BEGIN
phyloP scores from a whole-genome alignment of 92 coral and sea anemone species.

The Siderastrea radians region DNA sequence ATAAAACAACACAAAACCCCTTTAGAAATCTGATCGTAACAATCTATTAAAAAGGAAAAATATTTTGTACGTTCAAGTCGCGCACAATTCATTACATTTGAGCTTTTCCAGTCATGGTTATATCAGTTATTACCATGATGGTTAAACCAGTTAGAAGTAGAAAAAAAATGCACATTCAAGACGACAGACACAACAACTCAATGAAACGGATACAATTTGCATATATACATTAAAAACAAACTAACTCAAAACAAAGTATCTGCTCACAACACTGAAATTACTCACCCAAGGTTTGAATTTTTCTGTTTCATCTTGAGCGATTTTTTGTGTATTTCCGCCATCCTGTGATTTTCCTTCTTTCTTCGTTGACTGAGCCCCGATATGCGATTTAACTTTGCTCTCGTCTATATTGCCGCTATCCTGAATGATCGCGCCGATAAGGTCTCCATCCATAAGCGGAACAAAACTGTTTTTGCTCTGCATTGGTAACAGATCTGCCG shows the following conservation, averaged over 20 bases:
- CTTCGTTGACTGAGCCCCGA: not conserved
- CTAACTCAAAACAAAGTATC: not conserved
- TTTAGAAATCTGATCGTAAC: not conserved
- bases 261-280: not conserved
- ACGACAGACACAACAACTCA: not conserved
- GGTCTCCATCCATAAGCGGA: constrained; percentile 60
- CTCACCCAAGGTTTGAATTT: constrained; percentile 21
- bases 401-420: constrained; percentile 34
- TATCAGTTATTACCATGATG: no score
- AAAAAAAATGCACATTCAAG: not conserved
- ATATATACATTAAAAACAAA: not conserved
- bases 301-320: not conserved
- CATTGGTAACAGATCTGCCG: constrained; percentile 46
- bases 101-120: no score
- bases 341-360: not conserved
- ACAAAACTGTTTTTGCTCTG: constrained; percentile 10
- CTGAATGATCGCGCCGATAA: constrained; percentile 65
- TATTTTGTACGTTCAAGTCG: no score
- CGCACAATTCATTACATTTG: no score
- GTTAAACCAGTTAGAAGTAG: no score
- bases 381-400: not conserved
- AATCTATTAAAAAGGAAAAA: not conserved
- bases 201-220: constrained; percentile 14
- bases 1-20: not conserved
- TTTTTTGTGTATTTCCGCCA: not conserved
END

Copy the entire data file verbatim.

phyloP scores from a whole-genome alignment of 92 coral and sea anemone species.

The Siderastrea radians region DNA sequence ATAAAACAACACAAAACCCCTTTAGAAATCTGATCGTAACAATCTATTAAAAAGGAAAAATATTTTGTACGTTCAAGTCGCGCACAATTCATTACATTTGAGCTTTTCCAGTCATGGTTATATCAGTTATTACCATGATGGTTAAACCAGTTAGAAGTAGAAAAAAAATGCACATTCAAGACGACAGACACAACAACTCAATGAAACGGATACAATTTGCATATATACATTAAAAACAAACTAACTCAAAACAAAGTATCTGCTCACAACACTGAAATTACTCACCCAAGGTTTGAATTTTTCTGTTTCATCTTGAGCGATTTTTTGTGTATTTCCGCCATCCTGTGATTTTCCTTCTTTCTTCGTTGACTGAGCCCCGATATGCGATTTAACTTTGCTCTCGTCTATATTGCCGCTATCCTGAATGATCGCGCCGATAAGGTCTCCATCCATAAGCGGAACAAAACTGTTTTTGCTCTGCATTGGTAACAGATCTGCCG shows the following conservation, averaged over 20 bases:
- CTTCGTTGACTGAGCCCCGA: not conserved
- CTAACTCAAAACAAAGTATC: not conserved
- TTTAGAAATCTGATCGTAAC: not conserved
- bases 261-280: not conserved
- ACGACAGACACAACAACTCA: not conserved
- GGTCTCCATCCATAAGCGGA: constrained; percentile 60
- CTCACCCAAGGTTTGAATTT: constrained; percentile 21
- bases 401-420: constrained; percentile 34
- TATCAGTTATTACCATGATG: no score
- AAAAAAAATGCACATTCAAG: not conserved
- ATATATACATTAAAAACAAA: not conserved
- bases 301-320: not conserved
- CATTGGTAACAGATCTGCCG: constrained; percentile 46
- bases 101-120: no score
- bases 341-360: not conserved
- ACAAAACTGTTTTTGCTCTG: constrained; percentile 10
- CTGAATGATCGCGCCGATAA: constrained; percentile 65
- TATTTTGTACGTTCAAGTCG: no score
- CGCACAATTCATTACATTTG: no score
- GTTAAACCAGTTAGAAGTAG: no score
- bases 381-400: not conserved
- AATCTATTAAAAAGGAAAAA: not conserved
- bases 201-220: constrained; percentile 14
- bases 1-20: not conserved
- TTTTTTGTGTATTTCCGCCA: not conserved